We've used cryo treating many times in the past to solve all sorts of breakage problems, and with SE-R trannies, this works well. We sent our gears, including the input shaft and the ring and pinion, to 300 Below for its proprietary cryo treatment.

After cryo treatment, we sent our gears to be shotpeened. Shotpeening is the bombardment of millions of tiny steel balls shot at the part at high velocities. It works by compressing and refining the grain structure of the metal on the surface, kind of micro-forging the metal into a harder layer where a crack has a hard time getting started.

Shotpeening changes the structure of the metal about 0.005-0.010-inch deep. The process usually improves the fatigue strength of a steel part by 100 to 300 percent. Shotpeening works well to solve breakage issues on all sorts of steel parts. We shotpeen cranks, rods, axles and many other parts to help prevent breakage. We sent parts to AFCO, an aircraft-certified shotpeener.

Since gears are made from very hard materials, they need special processing to get all the benefits of shotpeening. We blasted our gears with RC 55-65 shot with a 220 size at an Almen intensity of .020; next, we hit the parts hard with larger 330-size RC 55-65 shot at Almen .020. Our theory is, the smaller shot will get into the roots of the gear teeth, but the larger shot will work the surface harder. Any aircraft-certified shotpeener should be able to duplicate our work. If your shotpeener's eyes glaze over when you give him these specs, do yourself a favor and find one who understands this lingo.

So here is the order in which to do these things: polish, cryo treat, then shotpeen. Remember this order. It's important!

Weld your case
The SE-R transmission case has a weak spot where the axle goes into the case on the bellhousing side of the transmission. The case tends to crack from the outside of the case through the axle hole. Once the case cracks, the tranny will leak gear oil from the void. The cracking can be cured by welding in a piece of aluminum to this area to reinforce the case.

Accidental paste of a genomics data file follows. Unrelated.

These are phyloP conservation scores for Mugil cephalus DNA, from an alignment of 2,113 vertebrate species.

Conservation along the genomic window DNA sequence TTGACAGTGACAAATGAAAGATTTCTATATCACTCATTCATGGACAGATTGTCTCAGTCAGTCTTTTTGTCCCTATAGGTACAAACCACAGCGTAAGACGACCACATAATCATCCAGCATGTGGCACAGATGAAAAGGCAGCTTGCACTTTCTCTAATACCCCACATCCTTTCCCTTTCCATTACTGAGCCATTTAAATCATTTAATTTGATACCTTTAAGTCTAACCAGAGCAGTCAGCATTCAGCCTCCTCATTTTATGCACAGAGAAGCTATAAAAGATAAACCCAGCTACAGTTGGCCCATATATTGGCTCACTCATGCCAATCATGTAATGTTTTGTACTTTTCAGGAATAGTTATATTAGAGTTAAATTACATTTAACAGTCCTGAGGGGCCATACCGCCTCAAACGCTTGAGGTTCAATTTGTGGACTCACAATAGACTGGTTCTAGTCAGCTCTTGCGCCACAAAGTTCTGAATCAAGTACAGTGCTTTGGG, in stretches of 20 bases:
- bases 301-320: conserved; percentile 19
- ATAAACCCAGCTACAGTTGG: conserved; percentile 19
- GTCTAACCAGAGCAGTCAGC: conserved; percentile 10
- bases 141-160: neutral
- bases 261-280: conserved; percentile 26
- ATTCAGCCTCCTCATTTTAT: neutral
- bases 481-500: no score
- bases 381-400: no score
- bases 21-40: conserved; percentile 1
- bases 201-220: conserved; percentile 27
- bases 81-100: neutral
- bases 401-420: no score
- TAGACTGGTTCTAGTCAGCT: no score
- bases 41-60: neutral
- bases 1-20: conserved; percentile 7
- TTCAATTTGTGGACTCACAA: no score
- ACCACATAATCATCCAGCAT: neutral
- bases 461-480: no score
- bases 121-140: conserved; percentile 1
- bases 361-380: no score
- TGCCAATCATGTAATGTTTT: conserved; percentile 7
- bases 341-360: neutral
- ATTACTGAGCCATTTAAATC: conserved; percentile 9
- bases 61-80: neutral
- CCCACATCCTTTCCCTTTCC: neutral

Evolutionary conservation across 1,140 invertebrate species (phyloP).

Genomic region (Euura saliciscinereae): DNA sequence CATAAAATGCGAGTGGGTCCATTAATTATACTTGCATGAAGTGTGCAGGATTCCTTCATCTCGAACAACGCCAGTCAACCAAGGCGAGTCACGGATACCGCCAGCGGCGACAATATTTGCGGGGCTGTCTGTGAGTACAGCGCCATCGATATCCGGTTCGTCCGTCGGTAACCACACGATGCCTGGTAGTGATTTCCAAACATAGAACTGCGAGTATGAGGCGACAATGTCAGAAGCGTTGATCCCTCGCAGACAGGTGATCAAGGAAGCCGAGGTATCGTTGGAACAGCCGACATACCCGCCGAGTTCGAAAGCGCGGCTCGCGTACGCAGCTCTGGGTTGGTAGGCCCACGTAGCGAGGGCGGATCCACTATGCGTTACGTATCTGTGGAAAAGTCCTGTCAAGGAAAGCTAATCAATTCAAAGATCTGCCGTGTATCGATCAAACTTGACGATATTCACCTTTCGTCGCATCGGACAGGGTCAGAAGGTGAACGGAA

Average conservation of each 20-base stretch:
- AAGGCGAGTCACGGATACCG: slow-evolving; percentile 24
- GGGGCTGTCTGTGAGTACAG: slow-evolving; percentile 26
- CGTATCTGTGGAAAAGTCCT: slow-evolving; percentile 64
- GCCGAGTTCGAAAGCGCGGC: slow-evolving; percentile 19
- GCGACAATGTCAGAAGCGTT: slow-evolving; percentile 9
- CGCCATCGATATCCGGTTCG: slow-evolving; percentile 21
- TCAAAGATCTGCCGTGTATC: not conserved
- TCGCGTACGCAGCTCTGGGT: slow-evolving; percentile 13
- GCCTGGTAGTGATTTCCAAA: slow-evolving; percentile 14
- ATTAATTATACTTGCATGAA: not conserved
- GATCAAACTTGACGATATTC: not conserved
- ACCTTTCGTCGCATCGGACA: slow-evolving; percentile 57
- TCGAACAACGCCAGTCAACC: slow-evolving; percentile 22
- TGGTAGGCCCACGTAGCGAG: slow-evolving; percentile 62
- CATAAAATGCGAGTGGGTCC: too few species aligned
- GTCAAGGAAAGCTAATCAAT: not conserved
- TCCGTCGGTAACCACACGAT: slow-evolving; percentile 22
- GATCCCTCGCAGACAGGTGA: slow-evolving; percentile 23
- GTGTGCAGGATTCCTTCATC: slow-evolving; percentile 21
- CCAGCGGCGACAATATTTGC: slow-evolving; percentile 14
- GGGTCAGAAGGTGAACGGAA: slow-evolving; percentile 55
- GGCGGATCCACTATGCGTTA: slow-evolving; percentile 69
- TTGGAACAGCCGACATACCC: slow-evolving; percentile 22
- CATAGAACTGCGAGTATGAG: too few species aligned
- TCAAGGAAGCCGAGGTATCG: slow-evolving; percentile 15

Cut a piece of .25-inch thick aluminum to shape and TIG-weld it in place using a skip-weld technique to avoid overheating and warping the case. The welding may inadvertently distort the axle hole to the point where the axle seal may weep around the outside edge. When reinstalling the seal, smear a thin layer of silicone around the outside surface of the seal.

Get good motor mounts
One reason the case cracks is the poor Nissan motor mounts allow the tranny to smack on the cross member when doing hard shifts or when launching the car. The soft, gushy mounts also put a lot of external stress on the tranny, distorting the transmission case under load. We used Jim Wolf Technology (JWT) heavy-duty mounts on Project Phoenix although Energy, Place Racing, and SR20 Development also make heavy-duty mounts. Energy mounts are inserts and are the softest and most streetable. The others allow a bit of vibration to come through. The wheel hop, crashing and banging of the stock mounts put quite a bit of stress on the transmission's internals and the axles as well. Mounts will go a long way in helping prevent breakage.

Use the least amount of clutch to do the jobA solid-hub, hard-hitting three-puck clutch is a sure way to break third gear quickly. Be realistic and pick the least aggressive clutch that can contain the amount of power your engine produces, and by all means avoid a solid hub, puck-type clutch disc.

We used Jim Wolf Technology's Stage III clutch, which has many fiber tuff pucks on both sides of the disc with a sprung hub. Fiber tuff is a semi-metallic friction material that holds large amounts of power well, but smoothly engages-not nearly as grabby as your typical copper ceramic pucks. We also used JWT's Stage II pressure plate with a higher clamping pressure than its standard plate.

For the SE-R, it's better to use a higher clamping load with a smoother, less harshly engaging pressure plate to avoid shocking the transmission.

Run a light flywheel
A lighter flywheel has less rotating inertia and thus doesn't shock the gears as much during shifts. We used a JWT aluminum flywheel, but Unorthodox, JUN, Stillen and Findenza also make good Nissan flywheels.

Use Redline Shockproof Heavy gear oil